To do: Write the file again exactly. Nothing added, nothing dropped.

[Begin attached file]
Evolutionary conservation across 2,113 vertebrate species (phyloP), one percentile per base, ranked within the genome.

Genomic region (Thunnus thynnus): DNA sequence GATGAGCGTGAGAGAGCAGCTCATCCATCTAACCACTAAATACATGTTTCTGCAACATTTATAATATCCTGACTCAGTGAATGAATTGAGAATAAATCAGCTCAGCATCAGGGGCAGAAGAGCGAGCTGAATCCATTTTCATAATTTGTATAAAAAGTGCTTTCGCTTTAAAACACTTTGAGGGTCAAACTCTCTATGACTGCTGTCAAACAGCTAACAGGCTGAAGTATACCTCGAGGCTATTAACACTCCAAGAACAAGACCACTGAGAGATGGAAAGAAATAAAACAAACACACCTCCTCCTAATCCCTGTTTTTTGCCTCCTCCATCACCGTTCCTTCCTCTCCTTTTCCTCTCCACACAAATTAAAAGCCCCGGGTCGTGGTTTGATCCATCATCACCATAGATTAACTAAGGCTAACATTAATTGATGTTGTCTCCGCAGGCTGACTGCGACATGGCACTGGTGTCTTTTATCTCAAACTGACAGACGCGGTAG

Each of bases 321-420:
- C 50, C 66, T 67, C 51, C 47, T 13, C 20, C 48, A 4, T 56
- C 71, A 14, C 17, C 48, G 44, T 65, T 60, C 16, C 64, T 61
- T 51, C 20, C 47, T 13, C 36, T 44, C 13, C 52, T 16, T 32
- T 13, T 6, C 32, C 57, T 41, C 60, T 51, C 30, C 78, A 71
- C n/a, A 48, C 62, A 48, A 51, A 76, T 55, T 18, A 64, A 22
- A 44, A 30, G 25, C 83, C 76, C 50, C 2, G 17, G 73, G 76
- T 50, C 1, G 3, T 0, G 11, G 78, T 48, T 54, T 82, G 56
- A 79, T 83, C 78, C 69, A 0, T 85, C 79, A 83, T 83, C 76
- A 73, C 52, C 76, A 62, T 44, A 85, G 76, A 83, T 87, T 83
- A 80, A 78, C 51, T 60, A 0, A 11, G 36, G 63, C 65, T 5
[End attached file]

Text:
Evolutionary conservation across 2,113 vertebrate species (phyloP), one percentile per base, ranked within the genome.

Genomic region (Thunnus thynnus): DNA sequence GATGAGCGTGAGAGAGCAGCTCATCCATCTAACCACTAAATACATGTTTCTGCAACATTTATAATATCCTGACTCAGTGAATGAATTGAGAATAAATCAGCTCAGCATCAGGGGCAGAAGAGCGAGCTGAATCCATTTTCATAATTTGTATAAAAAGTGCTTTCGCTTTAAAACACTTTGAGGGTCAAACTCTCTATGACTGCTGTCAAACAGCTAACAGGCTGAAGTATACCTCGAGGCTATTAACACTCCAAGAACAAGACCACTGAGAGATGGAAAGAAATAAAACAAACACACCTCCTCCTAATCCCTGTTTTTTGCCTCCTCCATCACCGTTCCTTCCTCTCCTTTTCCTCTCCACACAAATTAAAAGCCCCGGGTCGTGGTTTGATCCATCATCACCATAGATTAACTAAGGCTAACATTAATTGATGTTGTCTCCGCAGGCTGACTGCGACATGGCACTGGTGTCTTTTATCTCAAACTGACAGACGCGGTAG

Each of bases 321-420:
- C 50, C 66, T 67, C 51, C 47, T 13, C 20, C 48, A 4, T 56
- C 71, A 14, C 17, C 48, G 44, T 65, T 60, C 16, C 64, T 61
- T 51, C 20, C 47, T 13, C 36, T 44, C 13, C 52, T 16, T 32
- T 13, T 6, C 32, C 57, T 41, C 60, T 51, C 30, C 78, A 71
- C n/a, A 48, C 62, A 48, A 51, A 76, T 55, T 18, A 64, A 22
- A 44, A 30, G 25, C 83, C 76, C 50, C 2, G 17, G 73, G 76
- T 50, C 1, G 3, T 0, G 11, G 78, T 48, T 54, T 82, G 56
- A 79, T 83, C 78, C 69, A 0, T 85, C 79, A 83, T 83, C 76
- A 73, C 52, C 76, A 62, T 44, A 85, G 76, A 83, T 87, T 83
- A 80, A 78, C 51, T 60, A 0, A 11, G 36, G 63, C 65, T 5